Throughout Nottinghamshire’s long and illustrious cricket history they have had some of greatest names ever to play the game in their ranks – but it is only fair to say that they have also let a few ‘slip through their fingers’ that went on to greatness elsewhere.
Of these, few will have had such an outstanding career as the competent, but unspectacular, middle order batsman and occasional bowler that left his native county in 1887 to spend two years qualifying by residence for Surrey, then Nottinghamshire’s great rivals. Not many at Trent Bridge will have expected to hear much again of William Lockwood.
Yet Bill Lockwood was to form one of the first, and one of the most formidable, opening bowling partnerships in County Cricket alongside the prodigiously talented Tom Richardson. Unlike his Surrey team-mate, Lockwood also proved very effective with the bat.
None of this was evident from his time with Nottinghamshire – in five First-Class games for Notts, he scored just 36 tuns with a top score of 16no and an average of 5.14; his bowling was hardly better – six wickets 46.50, with four of those coming against the 1886 Australian tourists.
His first match for his adopted county was, as so often seems to happen, back at Trent Bridge in June 1889; Surrey were heavily defeated but Lockwood gave his old county some notice of what was to come, scoring 13 and 12no and taking three first innings wickets in the space of six runs. For the next five seasons, Lockwood and Richardson, with their pace and sharp break-back, were an irresistible combination but whilst Richardson was a success on the 1894/95 tour of Australia, Lockwood struggled and that seemed to affect his home form. Lockwood narrowly escaped both drowning and losing an arm in separate incidents on the tour, and when he returned to England his wife and a child both died. In despair, he started drinking heavily and his weight increased, greatly reducing his effectiveness.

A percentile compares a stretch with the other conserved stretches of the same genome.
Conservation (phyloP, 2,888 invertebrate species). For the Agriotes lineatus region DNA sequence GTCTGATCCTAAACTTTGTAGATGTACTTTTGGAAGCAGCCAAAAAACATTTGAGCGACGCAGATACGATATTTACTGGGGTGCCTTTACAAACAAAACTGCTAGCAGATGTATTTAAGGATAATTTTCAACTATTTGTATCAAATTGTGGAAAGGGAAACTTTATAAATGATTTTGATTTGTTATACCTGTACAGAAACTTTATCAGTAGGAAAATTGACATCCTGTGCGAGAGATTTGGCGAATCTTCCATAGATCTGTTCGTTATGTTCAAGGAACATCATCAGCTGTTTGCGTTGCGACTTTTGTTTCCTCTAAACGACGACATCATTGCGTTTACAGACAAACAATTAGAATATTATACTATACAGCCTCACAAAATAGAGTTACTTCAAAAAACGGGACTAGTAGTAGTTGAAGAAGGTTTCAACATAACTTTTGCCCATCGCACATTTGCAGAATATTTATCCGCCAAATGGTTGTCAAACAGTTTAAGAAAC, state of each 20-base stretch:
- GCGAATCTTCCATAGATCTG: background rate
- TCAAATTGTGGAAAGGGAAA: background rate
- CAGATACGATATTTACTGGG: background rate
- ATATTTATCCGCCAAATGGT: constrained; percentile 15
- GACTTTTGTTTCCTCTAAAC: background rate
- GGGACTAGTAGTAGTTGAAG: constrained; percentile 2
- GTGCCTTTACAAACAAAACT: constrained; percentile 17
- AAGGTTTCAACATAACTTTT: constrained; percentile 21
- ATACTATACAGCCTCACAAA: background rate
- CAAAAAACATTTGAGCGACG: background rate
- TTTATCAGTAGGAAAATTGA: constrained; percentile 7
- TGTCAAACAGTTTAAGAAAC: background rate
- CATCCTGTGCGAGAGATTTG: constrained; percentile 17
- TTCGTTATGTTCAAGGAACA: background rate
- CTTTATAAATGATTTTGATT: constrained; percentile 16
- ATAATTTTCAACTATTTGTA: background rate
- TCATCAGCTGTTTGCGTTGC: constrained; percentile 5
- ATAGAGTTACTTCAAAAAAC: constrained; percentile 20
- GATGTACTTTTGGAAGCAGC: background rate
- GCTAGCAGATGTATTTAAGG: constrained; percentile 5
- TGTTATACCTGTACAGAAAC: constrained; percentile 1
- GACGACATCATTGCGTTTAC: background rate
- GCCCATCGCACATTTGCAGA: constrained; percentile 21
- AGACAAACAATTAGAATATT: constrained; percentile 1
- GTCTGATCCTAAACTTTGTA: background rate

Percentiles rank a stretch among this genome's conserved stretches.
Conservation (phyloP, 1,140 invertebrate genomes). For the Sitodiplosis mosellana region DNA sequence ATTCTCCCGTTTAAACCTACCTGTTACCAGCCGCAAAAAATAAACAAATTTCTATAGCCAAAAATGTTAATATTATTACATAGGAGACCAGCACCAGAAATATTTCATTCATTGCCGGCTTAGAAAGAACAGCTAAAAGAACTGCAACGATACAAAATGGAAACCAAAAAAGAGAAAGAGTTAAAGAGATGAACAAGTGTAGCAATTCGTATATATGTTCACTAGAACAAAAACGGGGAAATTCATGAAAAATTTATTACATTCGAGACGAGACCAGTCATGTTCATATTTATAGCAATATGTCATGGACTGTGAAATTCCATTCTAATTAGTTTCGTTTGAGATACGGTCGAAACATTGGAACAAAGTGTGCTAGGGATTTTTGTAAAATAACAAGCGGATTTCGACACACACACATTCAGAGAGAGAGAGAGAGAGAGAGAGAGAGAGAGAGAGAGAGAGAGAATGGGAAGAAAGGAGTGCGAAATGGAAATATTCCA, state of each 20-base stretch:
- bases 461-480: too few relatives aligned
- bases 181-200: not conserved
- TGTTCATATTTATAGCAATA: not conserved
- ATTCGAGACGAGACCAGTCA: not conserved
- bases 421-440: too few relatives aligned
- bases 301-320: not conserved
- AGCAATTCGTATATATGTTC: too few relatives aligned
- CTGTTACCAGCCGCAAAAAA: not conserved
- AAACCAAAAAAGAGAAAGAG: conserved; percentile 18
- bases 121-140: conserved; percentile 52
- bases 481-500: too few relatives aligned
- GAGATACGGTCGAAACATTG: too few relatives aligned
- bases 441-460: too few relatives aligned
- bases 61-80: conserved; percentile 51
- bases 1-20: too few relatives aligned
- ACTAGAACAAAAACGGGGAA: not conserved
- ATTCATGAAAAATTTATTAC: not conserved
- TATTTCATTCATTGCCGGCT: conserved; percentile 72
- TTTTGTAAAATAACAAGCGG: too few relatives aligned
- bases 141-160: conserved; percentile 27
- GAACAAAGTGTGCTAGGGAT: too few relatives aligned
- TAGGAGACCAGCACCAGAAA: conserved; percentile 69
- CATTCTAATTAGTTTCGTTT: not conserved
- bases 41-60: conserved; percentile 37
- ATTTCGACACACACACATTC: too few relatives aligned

By the end of the 1896 tour he was no longer a regular for Surrey, though still capable of devastating spells, and his career looked finished. In 1898, he had re-married, slimmed down and re-ignited his cricket to the extent that he not only was bowling as well as ever but scoring runs too, making three centuries in the season. In 1899 he made 1,000 runs in the season for the first time and repeated the feat the following year.
The partnership with Richardson continued but the seasons took their toll and both bowlers had lost form and their place in the Surrey team by the end of the 1903 summer.
In 1905 he was coach at Westminster School and the following year coached Essex CCC. Apart from his visit to Australia, he also coached in Capetown in 1896/7. He returned to his native county of Nottinghamshire and as late as 1910 was playing for Sir Julien Cahn’s Nottinghamshire Ramblers, on one occasion taking 7-8 v Spilsby. From 1925-27 Lockwood was coach at Denstone College but had to retire through ill health.
In a lengthy and impressive career, he played 12 Test Matches – with a top score of 52no from 231 runs at 17.76 and 43 wickets at 20.53 with a best return of 7-71 against Australia in 1899, in which year he was named as one of the Wisden Cricketers of the Year. In First-Class cricket he scored 10,673 runs at 21.96 with 15 centuries, 48 Fifties and a top score of 165, made v Leicestershire. He took 1,376 First-Class wickets at 18.34, with an extraordinary 121 five-wicket hauls and taking 10 wickets in a match 29 times; his best figures were 9-59 against Essex.
A true great of the game – Sir Pelham Warner and Ranjitsinhji rated him the best they played against – who had to leave Trent Bridge to find his form and fame.
William Lockwood was born on 25 March 1868 in Old Radford and died back in Radford in 1932, a month after his 64th birthday.
Nottinghamshire First-Class Number: 189